J. Scott Applewhite / AP

The New Yorker's Benjamin Wallace-Wells writes of "Bernie Sanders's not-quite-finished campaign:"

"Death and despair have been Sanders's themes since he launched his Presidential campaign. … His speeches, blunt and workmanlike, depend upon dramatizing social statistics."
From West Virginia, he headed to Covington, Kentucky, in an area where the opioid epidemic has been particularly devastating. What had gone so badly in people's lives that they were turning to heroin and opioids? 'There is something going on in West Virginia and Kentucky which is unbelievable, which is what sociologists call the illnesses of despair,' Sanders told me.
He had been to parts of West Virginia where there were very few jobs, 'fewer that pay a living wage,' and there was a steep psychic cost. "There is a lot of pain. And we've got to understand that reality. And then tell these people that their problems are not caused by some Mexican making eight dollars an hour picking strawberries.

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Updated 44 mins ago - Politics & Policy

Coronavirus dashboard

Illustration: Sarah Grillo/Axios

  1. Global: Total confirmed cases as of 3:30 a.m. ET: 31,870,904 — Total deaths: 976,311 — Total recoveries: 21,979,888Map.
  2. U.S.: Total confirmed cases as of 3:30 a.m ET: 6,934,205 — Total deaths: 201,909 — Total recoveries: 2,670,256 — Total tests: 97,459,742Map.
  3. Health: CDC director says over 90% of Americans have not yet been exposed to coronavirus — Supply shortages continue to plague testing.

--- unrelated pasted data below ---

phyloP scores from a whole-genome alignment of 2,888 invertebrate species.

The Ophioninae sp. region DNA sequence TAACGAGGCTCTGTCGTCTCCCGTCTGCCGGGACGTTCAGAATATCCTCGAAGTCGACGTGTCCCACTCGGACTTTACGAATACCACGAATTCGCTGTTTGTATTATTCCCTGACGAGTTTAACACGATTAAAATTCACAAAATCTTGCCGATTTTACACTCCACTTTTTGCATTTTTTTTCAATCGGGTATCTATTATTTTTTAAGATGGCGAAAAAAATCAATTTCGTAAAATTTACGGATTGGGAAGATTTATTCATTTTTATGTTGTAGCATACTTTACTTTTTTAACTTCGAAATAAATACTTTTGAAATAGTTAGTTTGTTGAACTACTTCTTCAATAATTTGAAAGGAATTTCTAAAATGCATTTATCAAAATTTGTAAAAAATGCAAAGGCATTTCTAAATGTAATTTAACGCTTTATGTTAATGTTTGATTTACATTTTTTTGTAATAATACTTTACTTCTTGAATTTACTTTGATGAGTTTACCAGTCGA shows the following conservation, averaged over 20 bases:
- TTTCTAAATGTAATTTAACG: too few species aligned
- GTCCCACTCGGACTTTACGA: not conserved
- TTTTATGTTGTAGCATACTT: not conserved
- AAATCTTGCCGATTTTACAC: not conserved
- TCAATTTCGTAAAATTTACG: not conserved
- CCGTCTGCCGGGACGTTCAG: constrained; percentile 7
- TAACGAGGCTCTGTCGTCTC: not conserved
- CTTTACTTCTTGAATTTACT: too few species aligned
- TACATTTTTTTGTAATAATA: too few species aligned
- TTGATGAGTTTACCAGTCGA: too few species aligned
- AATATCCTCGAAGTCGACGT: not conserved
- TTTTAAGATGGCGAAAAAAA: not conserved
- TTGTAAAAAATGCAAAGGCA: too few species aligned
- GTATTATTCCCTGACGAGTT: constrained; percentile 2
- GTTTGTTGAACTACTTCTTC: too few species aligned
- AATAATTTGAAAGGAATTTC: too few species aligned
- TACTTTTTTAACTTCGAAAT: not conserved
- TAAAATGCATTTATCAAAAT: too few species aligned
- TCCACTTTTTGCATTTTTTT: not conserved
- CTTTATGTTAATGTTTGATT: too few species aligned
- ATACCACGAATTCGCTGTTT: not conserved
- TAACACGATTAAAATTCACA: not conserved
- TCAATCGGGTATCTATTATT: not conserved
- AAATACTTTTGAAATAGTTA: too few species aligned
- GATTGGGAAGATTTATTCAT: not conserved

4. Politics: Missouri Gov. Mike Parson tests positive for coronavirus — Poll says 51% of Republicans trust Trump on coronavirus more than the CDC.
  5. Technology: The tech solutions of 2020 may be sapping our resolve to beat the coronavirus
  6. Vaccines: Johnson & Johnson begins large phase 3 trial — The FDA plans to toughen standards.
  7. World: Justin Trudeau says Canada's second wave has begun
  8. Future: America's halfway coronavirus response

Two officers shot in Louisville amid Breonna Taylor protests

Police officers stand guard during a protest in Louisville, Kentucky. Photo: Ben Hendren/Anadolu Agency via Getty Images

Louisville Metro Police Department said two officers were shot downtown in the Kentucky city late Wednesday, hours after a grand jury announced an indictment in the Breonna Taylor case.

Details: A police spokesperson told a press briefing a suspect was in custody and that the injuries of both officers were not life-threatening. One officer was "alert and stable" and the other was undergoing surgery, he said.

"Not enough": Protesters react to no murder charges in Breonna Taylor case

A grand jury on Wednesday indicted Brett Hankison, one of the Louisville police officers who entered Breonna Taylor's home in March, on three counts of wanton endangerment for firing shots blindly into neighboring apartments.

Details: Angering protesters, the grand jury did not indict any of the three officers involved in the botched drug raid on homicide or manslaughter charges related to the death of Taylor.

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